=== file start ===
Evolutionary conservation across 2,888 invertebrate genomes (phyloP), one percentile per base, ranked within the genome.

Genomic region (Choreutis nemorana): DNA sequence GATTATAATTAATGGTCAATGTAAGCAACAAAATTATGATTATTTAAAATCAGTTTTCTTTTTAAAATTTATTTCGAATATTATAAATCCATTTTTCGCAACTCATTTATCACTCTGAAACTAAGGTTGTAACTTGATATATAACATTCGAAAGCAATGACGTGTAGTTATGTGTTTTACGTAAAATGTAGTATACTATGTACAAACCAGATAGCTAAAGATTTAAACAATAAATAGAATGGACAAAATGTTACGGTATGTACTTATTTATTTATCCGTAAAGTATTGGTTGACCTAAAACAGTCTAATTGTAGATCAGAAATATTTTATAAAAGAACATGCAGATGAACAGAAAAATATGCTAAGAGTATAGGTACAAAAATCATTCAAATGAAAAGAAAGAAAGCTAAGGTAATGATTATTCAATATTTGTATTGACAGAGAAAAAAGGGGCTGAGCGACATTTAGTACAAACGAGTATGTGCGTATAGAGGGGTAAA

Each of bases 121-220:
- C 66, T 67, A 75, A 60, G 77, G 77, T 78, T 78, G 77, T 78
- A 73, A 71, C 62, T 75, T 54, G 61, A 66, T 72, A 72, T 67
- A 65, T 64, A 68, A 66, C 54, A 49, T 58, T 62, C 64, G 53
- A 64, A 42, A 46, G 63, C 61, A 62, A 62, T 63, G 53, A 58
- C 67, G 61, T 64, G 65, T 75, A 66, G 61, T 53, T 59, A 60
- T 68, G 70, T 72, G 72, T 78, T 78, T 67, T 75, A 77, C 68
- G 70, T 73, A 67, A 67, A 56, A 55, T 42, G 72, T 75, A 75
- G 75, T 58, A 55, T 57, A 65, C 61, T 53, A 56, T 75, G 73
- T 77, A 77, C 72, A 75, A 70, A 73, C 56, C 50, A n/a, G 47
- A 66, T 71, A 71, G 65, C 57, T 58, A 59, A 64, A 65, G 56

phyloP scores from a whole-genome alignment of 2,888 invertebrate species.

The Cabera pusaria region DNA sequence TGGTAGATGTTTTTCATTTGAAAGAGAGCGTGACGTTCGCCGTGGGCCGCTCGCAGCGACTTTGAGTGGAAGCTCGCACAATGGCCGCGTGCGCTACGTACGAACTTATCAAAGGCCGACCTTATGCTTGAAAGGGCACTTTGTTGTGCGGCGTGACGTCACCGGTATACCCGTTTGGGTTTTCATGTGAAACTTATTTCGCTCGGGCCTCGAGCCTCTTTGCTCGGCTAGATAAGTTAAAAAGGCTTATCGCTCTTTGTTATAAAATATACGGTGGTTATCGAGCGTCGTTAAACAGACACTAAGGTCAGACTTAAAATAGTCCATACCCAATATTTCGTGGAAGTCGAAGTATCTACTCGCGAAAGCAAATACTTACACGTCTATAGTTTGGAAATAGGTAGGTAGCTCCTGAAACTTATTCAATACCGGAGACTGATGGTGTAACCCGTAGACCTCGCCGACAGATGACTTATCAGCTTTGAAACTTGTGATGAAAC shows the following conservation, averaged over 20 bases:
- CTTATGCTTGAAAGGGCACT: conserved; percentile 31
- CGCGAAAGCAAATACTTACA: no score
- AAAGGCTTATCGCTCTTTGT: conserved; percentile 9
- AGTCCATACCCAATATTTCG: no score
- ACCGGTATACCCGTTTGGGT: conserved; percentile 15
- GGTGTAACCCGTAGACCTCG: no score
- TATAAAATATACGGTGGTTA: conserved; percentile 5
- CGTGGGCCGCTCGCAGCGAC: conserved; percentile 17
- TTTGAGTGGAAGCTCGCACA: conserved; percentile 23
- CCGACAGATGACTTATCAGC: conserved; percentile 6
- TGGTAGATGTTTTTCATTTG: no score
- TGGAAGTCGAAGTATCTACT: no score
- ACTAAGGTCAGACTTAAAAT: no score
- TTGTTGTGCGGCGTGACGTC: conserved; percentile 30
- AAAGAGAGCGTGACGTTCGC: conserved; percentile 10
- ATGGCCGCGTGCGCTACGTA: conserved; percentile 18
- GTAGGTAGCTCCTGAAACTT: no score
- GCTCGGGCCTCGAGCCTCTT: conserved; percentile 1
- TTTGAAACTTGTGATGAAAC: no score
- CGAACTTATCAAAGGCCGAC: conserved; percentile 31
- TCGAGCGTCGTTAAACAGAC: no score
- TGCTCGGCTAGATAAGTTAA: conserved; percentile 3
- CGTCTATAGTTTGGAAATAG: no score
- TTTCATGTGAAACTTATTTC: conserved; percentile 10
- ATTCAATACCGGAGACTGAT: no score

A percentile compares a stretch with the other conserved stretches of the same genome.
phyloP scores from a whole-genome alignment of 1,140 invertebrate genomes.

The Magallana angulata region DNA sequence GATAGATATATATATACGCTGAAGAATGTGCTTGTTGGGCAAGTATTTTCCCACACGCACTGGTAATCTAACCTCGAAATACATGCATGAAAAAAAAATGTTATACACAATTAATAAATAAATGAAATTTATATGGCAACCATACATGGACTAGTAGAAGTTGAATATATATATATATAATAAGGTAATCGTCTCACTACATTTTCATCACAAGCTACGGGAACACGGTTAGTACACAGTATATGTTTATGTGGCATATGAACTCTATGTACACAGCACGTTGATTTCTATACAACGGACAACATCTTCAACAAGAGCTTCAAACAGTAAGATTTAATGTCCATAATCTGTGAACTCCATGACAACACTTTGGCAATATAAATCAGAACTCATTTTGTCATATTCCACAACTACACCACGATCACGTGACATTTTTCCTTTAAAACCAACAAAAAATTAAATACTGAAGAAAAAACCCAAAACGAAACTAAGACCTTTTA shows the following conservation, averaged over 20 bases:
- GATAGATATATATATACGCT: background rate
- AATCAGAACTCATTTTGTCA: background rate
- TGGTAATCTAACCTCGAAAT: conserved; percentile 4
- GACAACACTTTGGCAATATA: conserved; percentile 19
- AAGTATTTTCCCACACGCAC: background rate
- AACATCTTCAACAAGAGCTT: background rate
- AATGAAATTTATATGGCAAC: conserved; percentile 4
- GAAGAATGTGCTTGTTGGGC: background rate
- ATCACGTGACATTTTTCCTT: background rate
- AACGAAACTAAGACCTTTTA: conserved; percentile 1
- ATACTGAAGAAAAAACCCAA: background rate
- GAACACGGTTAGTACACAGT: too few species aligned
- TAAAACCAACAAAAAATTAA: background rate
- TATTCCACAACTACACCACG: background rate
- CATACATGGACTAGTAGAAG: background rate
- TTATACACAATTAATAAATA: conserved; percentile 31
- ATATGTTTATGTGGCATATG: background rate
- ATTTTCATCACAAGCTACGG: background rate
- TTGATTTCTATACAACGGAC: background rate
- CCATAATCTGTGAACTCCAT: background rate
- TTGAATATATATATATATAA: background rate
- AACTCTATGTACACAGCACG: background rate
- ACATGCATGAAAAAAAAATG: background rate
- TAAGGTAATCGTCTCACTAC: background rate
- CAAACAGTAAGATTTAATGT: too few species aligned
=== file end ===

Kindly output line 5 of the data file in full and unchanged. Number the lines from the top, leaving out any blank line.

- A 73, A 71, C 62, T 75, T 54, G 61, A 66, T 72, A 72, T 67